India has stopped demanding for a seat on the expanded UNSC but it has begun to claim it is a matter of right due to its undisputed credentials of being the largest democracy, 2nd largest population, one of the top five economies and markets, fastest growing economy and contributions to the peacekeeping and above all its policy and principles of ‘Vasudhaiv Kutumbakam’ and ‘Vaccine Maitri’ that were so evident. No wonder more than a dozen Heads of State remarked about India’s yeoman effort and assistance during the pandemic at the UNGA. India @ 75 is ready to take the leap of faith to become a developed and advanced economy that is based on reality and reservoir of her untapped potential for larger good.

One of the major challenges facing the world is of climate change or degradation when our very existence is threatened. With 1/6th of the world population India is not only concerned but committed in action to reduce and mitigate the adverse impact. Minister Jaishankar was categorical while referring to the exemplary work by the ISA (International Solar Alliance) with ‘One Sun - One earth’ principle laid down by PM Modi, he reiterated “Climate action and climate justice are particularly noteworthy in this respect. In their pursuit, India has worked with partners on the International Solar Alliance, the One Sun-One World-One Grid initiative and the Coalition for Disaster Resilient Infrastructure.

We stand ready to support any collective and equitable endeavour to protect our environment and to further global wellness. "Lifestyle for Environment” or LiFE, as declared by Prime Minister Narendra Modi in Glasgow on the side-lines of COP26 is our homage to Mother Nature.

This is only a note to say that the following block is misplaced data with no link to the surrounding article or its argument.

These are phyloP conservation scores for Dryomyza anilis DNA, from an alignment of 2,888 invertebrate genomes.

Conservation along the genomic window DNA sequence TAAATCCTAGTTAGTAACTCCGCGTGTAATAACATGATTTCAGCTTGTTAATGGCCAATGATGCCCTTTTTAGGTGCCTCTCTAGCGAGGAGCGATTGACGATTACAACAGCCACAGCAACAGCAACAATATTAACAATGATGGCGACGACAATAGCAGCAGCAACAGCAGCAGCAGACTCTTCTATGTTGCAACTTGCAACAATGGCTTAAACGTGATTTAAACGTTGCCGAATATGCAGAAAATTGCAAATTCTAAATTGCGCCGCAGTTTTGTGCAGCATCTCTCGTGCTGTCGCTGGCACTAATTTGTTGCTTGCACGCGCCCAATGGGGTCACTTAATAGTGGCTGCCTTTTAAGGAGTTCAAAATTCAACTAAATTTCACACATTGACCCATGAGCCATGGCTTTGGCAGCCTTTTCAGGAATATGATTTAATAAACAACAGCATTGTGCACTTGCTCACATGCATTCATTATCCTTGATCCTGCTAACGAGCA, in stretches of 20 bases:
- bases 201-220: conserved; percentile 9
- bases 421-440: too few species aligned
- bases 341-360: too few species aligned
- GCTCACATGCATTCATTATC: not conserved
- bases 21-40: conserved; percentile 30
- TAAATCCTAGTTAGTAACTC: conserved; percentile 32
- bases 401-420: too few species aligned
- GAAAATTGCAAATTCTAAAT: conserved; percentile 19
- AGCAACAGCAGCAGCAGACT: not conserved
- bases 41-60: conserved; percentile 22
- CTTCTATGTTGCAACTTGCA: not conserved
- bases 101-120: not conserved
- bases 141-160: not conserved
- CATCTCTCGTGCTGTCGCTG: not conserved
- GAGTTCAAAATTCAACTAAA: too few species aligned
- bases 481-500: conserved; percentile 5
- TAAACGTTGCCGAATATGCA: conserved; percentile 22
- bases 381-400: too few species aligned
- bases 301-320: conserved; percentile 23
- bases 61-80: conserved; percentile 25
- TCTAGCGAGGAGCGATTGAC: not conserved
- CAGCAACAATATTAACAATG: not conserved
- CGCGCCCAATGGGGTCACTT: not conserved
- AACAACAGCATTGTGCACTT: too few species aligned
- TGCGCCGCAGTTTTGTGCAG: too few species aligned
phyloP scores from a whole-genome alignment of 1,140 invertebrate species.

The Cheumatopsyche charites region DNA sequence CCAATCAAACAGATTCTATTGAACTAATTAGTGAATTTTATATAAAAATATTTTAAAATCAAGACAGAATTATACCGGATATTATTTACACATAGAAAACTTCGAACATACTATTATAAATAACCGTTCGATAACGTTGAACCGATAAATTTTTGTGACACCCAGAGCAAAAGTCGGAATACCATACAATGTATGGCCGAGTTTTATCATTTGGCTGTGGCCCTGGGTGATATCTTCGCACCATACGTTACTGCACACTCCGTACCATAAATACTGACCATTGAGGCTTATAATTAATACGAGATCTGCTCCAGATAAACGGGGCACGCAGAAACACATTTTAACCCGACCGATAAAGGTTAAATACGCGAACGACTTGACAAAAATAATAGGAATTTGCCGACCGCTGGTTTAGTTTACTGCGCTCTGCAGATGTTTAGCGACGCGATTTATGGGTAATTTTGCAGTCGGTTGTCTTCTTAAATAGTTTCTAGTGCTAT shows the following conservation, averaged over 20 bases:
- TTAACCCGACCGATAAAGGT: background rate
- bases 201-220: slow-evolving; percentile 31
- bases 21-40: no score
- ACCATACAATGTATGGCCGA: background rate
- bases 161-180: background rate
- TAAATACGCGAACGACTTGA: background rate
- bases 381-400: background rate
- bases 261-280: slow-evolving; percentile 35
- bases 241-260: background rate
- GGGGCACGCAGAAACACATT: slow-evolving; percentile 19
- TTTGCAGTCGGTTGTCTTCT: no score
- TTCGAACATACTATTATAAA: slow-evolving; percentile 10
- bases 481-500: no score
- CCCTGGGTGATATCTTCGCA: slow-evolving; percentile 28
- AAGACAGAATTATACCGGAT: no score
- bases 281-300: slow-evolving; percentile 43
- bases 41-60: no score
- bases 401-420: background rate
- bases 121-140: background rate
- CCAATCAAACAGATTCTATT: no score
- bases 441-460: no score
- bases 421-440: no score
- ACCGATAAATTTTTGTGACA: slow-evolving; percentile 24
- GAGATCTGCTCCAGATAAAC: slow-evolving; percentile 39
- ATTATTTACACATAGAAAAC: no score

India remains deeply committed to fighting climate change under the UNFCCC (United Nations Framework Convention on Climate Change) and the Paris Agreement with focus on green growth. We do so on the principle of common but differentiated responsibilities and respective capabilities, in the light of different national circumstances. We have announced our updated Nationally Determined Contributions after COP26, he added.

As India takes over the G20 Presidency it is committed to advance the cause of the poor and indebted countries. While obliquely referring to the debt trap of some Dr Jaishankar outlined “we are sensitive to the challenges faced by developing countries. India will work with other G-20 members to address serious issues of debt, of economic growth, food and energy security and particularly, of environment. The reform of governance of multilateral financial institutions will continue to be one of our core priorities.” Hopefully, Africa through African Union will become a member of the G20 during India’s presidency.

During his over 100 interactions with key international leaders, interlocutors and his counterparts Dr Jaishankar was able to confer and convey the prevailing international concerns and what India can offer as a responsible and founding member of the UN and most of the international organisations. He also attendedmeetings of the L 69, G 4, G 20, India- CELAC, CARICOM, QUAD, IBSA and BRICS ministerial as well as trilaterals like France -India-UAE, India France Australia and India Australia and Indonesia among others on the side-lines of the UNGA thereby keeping the multi-alignment policy with reformed multilateralism at its core while securing and according primacy to India’s national interests.

In sum and substance, EAM conveyed convincingly that in these turbulent times, it is essential that the world listens to more voices of reason stating “we have a very worried international community". He, however, said India can play a stabilizing role. He also said India can help depolarise the world. World needs to experience more acts of goodwill. India is willing and able to assist on all counts which, he assured the international community.
And this is the India way.

Reference

India’s Statement delivered by the External Affairs Minister, Dr. S. Jaishankar at the General Debate of the 77th session of the UN General Assembly (mea.gov.in)

(The paper is the author’s individual scholastic articulation. The author certifies that the article/paper is original in content, unpublished and it has not been submitted for publication/web upload elsewhere, and that the facts and figures quoted are duly referenced, as needed, and are believed to be correct). (The paper does not necessarily represent the organisational stance... More >>